I spent too much money today on reading materials.  I was delighted to find a used copy of The Norfolk Broads A landscape history by Tom Williamson 1997 (Manchester University Press).  I had a copy of this excellent landscape history when it was published, but unfortunately lent it out, and never saw it again.  A brilliant book for tying my mother's East Norfolk ancestors to their ancestral landscape.

The April 2017 edition of Current Archaeology magazine has an interesting article on an excavation of an Iron Age site in Fenland, and is celebrating their 50th anniversary of publication.

The real treasure of today's book shop excavation however, was an old booklet published in 1969 by Leicester University Press in their Department of English Local History Occasional Papers.  It is entitled Norfolk Surnames in the Sixteenth Century by R.A McKinley.  Flicking through it's pages on the way home, sitting on the bus, I was well, almost mind blown - as some of the conclusions knocked down some of my preconceptions of my Norfolk ancestry and heritage.  An old, yellowing booklet that I've never heard of, found on a shelf in a second hand book shop in Norwich.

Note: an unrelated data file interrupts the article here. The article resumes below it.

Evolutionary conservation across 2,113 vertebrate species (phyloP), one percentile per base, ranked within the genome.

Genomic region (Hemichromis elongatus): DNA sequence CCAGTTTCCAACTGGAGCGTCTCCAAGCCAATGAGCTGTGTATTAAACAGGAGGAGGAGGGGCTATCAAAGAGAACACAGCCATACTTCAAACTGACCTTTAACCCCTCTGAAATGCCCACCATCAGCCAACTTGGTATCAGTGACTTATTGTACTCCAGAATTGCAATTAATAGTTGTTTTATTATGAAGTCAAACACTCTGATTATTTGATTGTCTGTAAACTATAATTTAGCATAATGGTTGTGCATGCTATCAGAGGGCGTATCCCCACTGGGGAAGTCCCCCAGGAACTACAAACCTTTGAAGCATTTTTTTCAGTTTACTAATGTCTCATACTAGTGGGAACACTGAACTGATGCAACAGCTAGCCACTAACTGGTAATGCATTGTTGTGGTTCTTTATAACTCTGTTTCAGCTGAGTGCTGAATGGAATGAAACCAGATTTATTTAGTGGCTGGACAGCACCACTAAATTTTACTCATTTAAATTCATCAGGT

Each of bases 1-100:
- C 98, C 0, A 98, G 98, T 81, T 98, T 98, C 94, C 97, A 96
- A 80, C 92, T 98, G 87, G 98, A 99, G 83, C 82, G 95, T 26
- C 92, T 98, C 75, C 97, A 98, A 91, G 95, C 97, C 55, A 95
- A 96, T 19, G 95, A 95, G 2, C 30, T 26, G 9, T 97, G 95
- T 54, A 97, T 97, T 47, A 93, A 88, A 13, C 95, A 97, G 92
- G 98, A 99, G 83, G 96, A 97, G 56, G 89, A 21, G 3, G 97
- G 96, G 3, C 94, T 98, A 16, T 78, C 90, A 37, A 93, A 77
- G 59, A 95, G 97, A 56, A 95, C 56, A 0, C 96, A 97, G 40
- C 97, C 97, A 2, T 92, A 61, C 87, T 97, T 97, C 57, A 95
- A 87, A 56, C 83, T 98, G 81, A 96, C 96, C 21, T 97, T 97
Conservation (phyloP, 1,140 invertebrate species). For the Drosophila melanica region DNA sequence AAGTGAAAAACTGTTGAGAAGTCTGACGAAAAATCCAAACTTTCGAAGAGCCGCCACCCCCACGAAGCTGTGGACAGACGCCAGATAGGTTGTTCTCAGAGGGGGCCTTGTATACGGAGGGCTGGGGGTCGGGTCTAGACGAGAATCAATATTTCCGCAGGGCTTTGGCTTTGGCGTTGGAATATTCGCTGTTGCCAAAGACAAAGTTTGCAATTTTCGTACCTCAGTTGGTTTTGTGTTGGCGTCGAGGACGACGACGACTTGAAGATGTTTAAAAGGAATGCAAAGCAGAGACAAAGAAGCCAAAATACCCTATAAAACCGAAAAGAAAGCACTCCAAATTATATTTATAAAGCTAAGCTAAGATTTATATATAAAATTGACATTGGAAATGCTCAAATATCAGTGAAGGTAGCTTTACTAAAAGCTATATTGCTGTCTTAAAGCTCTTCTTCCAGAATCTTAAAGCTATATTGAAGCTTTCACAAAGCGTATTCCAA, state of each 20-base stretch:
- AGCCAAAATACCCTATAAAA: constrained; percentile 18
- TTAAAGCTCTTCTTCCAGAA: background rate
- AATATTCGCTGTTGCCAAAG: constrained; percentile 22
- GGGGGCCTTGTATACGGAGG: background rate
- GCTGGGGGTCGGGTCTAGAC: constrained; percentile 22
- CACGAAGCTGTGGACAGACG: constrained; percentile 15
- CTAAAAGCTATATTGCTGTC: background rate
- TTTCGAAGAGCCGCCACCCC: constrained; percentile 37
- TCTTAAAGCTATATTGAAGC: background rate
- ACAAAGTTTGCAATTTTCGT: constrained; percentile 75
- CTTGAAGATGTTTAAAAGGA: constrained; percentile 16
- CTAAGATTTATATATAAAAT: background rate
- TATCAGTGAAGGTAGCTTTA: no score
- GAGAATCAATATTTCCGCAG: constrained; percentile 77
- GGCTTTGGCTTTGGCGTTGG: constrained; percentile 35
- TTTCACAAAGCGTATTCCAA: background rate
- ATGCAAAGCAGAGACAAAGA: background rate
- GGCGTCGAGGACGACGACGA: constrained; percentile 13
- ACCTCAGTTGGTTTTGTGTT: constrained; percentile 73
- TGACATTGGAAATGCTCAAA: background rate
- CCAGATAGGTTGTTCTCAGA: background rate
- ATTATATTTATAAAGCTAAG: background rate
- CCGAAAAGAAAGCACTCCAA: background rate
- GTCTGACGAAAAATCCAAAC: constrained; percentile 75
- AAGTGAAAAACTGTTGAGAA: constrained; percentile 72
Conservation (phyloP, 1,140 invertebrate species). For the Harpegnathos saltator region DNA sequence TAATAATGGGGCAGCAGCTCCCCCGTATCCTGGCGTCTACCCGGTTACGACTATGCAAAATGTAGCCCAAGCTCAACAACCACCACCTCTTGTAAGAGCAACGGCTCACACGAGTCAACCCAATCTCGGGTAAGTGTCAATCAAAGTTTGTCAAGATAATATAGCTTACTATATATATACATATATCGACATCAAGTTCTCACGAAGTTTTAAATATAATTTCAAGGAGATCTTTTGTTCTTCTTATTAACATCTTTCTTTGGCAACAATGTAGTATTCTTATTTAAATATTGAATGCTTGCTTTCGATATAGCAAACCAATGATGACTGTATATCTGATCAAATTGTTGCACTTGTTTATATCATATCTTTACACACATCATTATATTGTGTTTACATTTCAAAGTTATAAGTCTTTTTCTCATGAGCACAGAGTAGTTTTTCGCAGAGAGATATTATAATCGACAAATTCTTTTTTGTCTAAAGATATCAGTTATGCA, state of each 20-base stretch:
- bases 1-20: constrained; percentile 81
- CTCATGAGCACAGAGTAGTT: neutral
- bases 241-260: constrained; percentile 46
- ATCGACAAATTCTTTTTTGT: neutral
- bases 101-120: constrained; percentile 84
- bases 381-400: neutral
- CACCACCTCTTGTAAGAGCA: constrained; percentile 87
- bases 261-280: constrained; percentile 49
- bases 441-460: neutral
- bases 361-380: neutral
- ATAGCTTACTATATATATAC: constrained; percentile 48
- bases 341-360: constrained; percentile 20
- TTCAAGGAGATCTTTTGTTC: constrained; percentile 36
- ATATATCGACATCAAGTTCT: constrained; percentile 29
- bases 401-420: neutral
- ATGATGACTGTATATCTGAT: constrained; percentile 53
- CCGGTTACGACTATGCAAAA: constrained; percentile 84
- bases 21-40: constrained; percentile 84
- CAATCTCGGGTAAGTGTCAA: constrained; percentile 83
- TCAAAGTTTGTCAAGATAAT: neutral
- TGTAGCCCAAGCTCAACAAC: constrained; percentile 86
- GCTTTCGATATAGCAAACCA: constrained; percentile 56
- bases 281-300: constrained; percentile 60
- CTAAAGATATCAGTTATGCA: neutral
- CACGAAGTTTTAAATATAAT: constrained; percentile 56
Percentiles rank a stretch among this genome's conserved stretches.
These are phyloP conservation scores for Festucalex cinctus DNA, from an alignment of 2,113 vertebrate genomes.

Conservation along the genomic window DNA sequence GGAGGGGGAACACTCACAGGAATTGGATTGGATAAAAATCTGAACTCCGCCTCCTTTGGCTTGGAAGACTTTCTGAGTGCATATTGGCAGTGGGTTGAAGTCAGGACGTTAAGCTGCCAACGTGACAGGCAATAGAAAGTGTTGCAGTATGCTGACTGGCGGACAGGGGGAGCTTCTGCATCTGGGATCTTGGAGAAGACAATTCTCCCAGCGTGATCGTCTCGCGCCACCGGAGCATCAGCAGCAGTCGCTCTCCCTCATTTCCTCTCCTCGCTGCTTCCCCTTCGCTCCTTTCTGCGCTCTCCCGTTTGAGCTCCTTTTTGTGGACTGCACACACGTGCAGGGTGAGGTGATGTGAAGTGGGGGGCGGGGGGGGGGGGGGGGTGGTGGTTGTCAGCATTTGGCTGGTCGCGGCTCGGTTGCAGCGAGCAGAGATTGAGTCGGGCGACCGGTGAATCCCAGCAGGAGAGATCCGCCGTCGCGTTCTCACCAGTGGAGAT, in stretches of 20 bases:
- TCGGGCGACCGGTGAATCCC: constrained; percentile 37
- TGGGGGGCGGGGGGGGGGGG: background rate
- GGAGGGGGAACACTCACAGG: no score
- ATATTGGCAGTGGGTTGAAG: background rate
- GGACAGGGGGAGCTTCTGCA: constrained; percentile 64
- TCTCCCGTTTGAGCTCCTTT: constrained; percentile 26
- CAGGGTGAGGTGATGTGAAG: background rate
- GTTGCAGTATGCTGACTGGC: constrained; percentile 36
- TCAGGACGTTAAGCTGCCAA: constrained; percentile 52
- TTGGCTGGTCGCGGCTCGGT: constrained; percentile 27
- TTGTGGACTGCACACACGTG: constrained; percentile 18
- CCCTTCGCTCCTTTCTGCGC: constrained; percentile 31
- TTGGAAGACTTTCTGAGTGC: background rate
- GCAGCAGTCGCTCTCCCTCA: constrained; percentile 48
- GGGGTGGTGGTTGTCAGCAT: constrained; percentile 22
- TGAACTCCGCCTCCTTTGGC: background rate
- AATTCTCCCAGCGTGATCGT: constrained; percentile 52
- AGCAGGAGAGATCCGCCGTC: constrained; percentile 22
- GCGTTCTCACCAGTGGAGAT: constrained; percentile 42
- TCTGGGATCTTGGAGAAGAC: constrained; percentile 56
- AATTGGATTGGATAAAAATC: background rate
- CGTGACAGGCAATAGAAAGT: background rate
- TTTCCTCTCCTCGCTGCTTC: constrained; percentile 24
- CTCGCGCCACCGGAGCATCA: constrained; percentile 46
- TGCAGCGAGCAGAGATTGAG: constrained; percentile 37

The book draws on surnames recorded in the County of Norfolk, during the 16th Century AD.  It uses as it's sources several returns, and rolls particularly a military survey, and subsidy roll from between 1522 and 1525.  I want to share at least some of the key points from two chapters of "Norfolk Surnames in the Sixteenth Century": 1) Surnames derived from localities in Norfolk, and 2) Locative surnames originating outside Norfolk.

1) Surnames derived from localities in Norfolk